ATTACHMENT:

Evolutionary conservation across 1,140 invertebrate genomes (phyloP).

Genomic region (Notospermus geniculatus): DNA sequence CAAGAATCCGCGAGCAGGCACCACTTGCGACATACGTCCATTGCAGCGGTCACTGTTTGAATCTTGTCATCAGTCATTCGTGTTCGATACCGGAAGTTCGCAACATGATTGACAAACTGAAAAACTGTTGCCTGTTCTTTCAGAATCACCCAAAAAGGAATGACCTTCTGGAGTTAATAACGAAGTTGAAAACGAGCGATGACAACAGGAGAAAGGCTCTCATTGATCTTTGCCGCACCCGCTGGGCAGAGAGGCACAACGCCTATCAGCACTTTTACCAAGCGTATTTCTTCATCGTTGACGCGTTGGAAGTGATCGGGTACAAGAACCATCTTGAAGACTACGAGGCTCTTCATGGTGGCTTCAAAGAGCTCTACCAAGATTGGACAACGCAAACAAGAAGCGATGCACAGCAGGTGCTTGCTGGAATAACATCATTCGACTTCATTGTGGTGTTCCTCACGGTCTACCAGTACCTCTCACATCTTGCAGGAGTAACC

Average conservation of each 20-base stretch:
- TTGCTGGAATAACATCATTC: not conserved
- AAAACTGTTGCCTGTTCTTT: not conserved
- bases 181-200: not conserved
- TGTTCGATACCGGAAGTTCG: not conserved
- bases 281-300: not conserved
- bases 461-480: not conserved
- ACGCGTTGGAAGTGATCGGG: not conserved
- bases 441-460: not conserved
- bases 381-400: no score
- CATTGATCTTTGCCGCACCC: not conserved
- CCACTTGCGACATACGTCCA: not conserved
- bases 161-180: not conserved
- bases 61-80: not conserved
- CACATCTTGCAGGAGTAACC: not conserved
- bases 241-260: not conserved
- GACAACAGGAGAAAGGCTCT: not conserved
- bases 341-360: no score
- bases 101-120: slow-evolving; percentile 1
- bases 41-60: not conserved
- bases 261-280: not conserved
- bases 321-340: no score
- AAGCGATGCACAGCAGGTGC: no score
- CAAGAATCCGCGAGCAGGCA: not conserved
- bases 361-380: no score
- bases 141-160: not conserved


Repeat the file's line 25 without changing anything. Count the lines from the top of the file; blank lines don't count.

- AAGCGATGCACAGCAGGTGC: no score